On the Synergistic Use of Optical and SAR Time-Series Satellite Data for Small Mammal Disease Host Mapping

Christopher Marston, Patrick Giraudoux

    Research output: Contribution to journalArticle (journal)peer-review

    8 Citations (Scopus)
    91 Downloads (Pure)


    (1) Background: Echinococcus multilocularis (Em), a highly pathogenic parasitic tapeworm, is responsible for a significant burden of human disease. In this study, optical and time-series Synthetic Aperture Radar (SAR) data is used synergistically to model key land cover characteristics driving the spatial distributions of two small mammal intermediate host species, Ellobius tancrei and Microtus gregalis, which facilitate Em transmission in a highly endemic area of Kyrgyzstan. (2) Methods: A series of land cover maps are derived from (a) single-date Landsat Operational Land Imager (OLI) imagery, (b) time-series Sentinel-1 SAR data, and (c) Landsat OLI and time-series Sentinel-1 SAR data in combination. Small mammal distributions are analyzed in relation to the surrounding land cover class coverage using random forests, before being applied predictively over broader areas. A comparison of models derived from the three land cover maps are made, assessing their potential for use in cloud-prone areas. (3) Results: Classification accuracies demonstrated the combined OLI-SAR classification to be of highest accuracy, with the single-date OLI and time-series SAR derived classifications of equivalent quality. Random forest analysis identified statistically significant positive relationships between E. tancrei density and agricultural land, and between M. gregalis density and water and bushes. Predictive application of random forest models identified hotspots of high relative density of E. tancrei and M. gregalis across the broader study area. (4) Conclusions: This offers valuable information to improve the targeting of limited-resource disease control activities to disrupt disease transmission in this area. Time-series SAR derived land cover maps are shown to be of equivalent quality to those generated from single-date optical imagery, which enables application of these methods in cloud-affected areas where, previously, this was not possible due to the sparsity of cloud-free optical imagery.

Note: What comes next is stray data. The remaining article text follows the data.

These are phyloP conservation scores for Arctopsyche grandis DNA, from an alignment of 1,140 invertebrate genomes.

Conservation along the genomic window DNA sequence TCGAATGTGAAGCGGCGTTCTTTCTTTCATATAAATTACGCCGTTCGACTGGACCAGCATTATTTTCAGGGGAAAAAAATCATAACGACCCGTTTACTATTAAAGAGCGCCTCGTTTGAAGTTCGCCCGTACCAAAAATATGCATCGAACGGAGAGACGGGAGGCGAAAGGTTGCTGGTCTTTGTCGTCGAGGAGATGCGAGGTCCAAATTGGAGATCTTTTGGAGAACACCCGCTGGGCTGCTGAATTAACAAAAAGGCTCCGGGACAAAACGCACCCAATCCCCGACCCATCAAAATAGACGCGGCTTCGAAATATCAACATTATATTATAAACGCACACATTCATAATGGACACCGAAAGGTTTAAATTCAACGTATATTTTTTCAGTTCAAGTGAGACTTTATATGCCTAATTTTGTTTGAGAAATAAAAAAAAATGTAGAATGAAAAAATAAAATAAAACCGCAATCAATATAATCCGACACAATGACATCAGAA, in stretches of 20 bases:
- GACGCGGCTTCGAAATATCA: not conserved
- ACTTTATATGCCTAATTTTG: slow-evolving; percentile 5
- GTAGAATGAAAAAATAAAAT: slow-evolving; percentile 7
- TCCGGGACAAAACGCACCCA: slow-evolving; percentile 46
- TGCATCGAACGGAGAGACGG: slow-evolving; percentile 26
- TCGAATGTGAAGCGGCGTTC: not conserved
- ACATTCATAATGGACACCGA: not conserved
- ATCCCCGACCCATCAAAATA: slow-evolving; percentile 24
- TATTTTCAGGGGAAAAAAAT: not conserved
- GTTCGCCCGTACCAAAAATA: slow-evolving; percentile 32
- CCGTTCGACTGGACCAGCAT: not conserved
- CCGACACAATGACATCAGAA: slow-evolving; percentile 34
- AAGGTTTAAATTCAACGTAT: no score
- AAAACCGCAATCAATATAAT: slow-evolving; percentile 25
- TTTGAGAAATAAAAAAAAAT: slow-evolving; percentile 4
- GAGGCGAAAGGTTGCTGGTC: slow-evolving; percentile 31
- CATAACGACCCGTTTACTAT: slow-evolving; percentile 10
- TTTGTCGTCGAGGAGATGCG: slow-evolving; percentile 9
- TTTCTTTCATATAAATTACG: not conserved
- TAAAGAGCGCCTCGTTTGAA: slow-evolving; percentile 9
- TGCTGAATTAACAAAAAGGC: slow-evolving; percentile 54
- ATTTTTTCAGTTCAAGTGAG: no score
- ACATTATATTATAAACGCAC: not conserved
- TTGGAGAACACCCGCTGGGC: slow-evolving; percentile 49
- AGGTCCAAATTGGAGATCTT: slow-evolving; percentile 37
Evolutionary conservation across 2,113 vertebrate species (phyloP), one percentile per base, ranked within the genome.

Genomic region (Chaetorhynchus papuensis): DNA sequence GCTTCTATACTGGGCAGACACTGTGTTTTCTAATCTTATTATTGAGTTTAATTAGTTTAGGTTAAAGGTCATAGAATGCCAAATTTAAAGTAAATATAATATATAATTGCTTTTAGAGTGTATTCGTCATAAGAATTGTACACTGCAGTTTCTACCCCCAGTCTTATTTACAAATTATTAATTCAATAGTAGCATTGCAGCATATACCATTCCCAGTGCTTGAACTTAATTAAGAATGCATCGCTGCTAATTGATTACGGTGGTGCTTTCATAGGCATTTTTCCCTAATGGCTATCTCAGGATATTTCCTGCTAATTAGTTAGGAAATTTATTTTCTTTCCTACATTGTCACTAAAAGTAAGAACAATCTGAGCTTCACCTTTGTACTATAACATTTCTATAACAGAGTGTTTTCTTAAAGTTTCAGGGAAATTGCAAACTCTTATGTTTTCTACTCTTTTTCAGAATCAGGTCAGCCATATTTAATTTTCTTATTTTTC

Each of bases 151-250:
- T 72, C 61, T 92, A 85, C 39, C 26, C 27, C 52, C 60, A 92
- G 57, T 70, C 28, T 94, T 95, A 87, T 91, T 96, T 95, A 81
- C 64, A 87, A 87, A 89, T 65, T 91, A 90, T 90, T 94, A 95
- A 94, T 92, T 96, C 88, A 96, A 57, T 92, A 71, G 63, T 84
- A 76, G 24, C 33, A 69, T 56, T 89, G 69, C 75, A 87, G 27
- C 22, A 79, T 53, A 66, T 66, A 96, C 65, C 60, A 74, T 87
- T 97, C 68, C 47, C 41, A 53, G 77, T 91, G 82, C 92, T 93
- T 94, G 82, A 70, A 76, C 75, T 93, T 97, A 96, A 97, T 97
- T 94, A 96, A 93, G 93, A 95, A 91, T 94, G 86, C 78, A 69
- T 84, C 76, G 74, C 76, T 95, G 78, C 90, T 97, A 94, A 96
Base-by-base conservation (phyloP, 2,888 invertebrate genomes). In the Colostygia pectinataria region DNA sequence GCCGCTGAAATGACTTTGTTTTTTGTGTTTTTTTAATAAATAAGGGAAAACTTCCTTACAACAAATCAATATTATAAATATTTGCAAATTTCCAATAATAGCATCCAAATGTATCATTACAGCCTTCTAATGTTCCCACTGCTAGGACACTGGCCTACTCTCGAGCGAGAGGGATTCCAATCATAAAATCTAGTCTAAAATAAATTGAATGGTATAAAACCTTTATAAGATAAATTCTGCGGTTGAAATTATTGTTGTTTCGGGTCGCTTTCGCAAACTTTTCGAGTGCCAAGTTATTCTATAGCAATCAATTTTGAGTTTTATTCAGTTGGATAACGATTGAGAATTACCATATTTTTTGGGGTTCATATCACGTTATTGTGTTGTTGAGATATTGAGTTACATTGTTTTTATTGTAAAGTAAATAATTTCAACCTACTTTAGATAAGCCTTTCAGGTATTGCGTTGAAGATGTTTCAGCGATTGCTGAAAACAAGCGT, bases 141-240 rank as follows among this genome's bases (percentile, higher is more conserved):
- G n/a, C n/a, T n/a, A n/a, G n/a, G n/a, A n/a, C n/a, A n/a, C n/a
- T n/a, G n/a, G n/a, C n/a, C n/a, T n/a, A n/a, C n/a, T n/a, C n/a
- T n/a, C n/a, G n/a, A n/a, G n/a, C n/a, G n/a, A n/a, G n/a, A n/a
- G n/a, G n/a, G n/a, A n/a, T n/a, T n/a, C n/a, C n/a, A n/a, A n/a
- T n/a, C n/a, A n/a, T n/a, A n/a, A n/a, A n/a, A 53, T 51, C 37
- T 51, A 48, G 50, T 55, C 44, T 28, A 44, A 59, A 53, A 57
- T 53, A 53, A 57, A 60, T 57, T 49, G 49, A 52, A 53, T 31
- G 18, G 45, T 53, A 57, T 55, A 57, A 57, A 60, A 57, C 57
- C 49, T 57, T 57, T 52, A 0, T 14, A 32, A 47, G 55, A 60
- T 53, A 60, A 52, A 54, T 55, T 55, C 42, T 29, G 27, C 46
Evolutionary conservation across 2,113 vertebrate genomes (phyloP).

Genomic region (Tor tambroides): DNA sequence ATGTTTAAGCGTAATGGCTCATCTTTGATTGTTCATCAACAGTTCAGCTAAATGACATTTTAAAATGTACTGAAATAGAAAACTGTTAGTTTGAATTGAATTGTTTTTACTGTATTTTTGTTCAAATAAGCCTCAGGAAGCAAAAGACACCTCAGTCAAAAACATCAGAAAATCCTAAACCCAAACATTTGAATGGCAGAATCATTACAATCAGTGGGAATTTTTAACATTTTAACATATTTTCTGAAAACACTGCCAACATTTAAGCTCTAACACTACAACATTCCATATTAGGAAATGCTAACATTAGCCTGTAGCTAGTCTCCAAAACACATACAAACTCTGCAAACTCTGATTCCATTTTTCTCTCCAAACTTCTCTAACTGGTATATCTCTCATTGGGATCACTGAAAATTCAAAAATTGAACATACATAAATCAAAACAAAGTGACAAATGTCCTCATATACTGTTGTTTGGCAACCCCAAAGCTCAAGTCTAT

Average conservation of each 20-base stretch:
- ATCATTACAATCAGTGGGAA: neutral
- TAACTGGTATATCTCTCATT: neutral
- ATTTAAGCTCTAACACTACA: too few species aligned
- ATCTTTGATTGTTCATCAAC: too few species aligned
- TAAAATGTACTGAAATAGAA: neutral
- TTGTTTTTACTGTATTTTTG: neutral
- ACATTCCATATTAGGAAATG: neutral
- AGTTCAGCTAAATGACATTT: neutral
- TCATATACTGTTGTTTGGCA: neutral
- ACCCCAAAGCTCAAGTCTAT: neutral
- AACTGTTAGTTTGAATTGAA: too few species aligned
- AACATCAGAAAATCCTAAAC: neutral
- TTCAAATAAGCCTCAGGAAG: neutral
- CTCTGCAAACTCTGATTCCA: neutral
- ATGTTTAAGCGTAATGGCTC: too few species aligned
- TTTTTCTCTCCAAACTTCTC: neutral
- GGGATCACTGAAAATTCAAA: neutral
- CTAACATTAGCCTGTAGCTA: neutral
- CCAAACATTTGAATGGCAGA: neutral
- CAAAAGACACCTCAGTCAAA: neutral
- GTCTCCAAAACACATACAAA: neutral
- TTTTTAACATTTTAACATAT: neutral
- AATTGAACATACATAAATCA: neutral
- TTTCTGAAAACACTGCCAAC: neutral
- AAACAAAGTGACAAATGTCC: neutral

Original languageEnglish
    JournalRemote Sensing
    Issue number1
    Early online date27 Dec 2018
    Publication statusE-pub ahead of print - 27 Dec 2018


    • Echinococcus multilocularis
    • Ellobius tancrei
    • land cover
    • Microtus gregalis
    • random forests
    • SAR
    • Sentinel
    • spatial epidemiology
    • time-series


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